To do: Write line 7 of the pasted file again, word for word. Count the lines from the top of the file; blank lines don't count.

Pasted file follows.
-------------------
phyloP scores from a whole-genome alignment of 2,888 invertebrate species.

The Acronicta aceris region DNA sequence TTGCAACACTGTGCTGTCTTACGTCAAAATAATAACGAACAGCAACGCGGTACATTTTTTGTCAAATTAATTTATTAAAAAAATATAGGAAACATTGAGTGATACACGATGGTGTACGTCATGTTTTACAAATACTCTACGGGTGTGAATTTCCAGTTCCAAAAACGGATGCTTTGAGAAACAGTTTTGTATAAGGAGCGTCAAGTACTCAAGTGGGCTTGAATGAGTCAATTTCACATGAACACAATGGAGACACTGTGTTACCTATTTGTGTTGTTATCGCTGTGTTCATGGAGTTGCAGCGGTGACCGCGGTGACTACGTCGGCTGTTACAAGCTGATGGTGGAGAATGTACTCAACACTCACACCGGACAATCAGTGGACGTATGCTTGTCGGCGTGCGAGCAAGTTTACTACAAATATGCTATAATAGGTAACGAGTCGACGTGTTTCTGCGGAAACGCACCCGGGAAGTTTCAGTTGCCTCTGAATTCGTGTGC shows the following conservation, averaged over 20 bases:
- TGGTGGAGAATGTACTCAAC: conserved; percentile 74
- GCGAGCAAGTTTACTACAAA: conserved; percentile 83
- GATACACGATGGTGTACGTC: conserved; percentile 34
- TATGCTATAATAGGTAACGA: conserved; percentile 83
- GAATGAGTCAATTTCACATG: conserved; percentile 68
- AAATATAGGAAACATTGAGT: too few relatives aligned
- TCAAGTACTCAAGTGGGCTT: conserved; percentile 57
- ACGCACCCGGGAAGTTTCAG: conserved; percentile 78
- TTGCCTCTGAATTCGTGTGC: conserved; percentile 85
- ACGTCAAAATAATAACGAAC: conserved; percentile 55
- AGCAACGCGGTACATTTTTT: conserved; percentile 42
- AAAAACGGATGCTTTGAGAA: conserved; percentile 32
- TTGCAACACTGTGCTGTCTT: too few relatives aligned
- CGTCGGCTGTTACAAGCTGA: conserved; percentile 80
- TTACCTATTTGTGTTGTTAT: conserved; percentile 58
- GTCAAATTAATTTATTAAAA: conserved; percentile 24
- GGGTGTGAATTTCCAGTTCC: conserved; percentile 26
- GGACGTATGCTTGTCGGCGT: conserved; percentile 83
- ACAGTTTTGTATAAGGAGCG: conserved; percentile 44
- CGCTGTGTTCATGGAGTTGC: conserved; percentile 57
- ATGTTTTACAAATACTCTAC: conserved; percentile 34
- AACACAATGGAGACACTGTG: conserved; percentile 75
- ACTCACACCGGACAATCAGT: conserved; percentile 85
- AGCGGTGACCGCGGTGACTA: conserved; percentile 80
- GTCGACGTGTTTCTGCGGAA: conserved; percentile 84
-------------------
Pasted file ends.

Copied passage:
- GAATGAGTCAATTTCACATG: conserved; percentile 68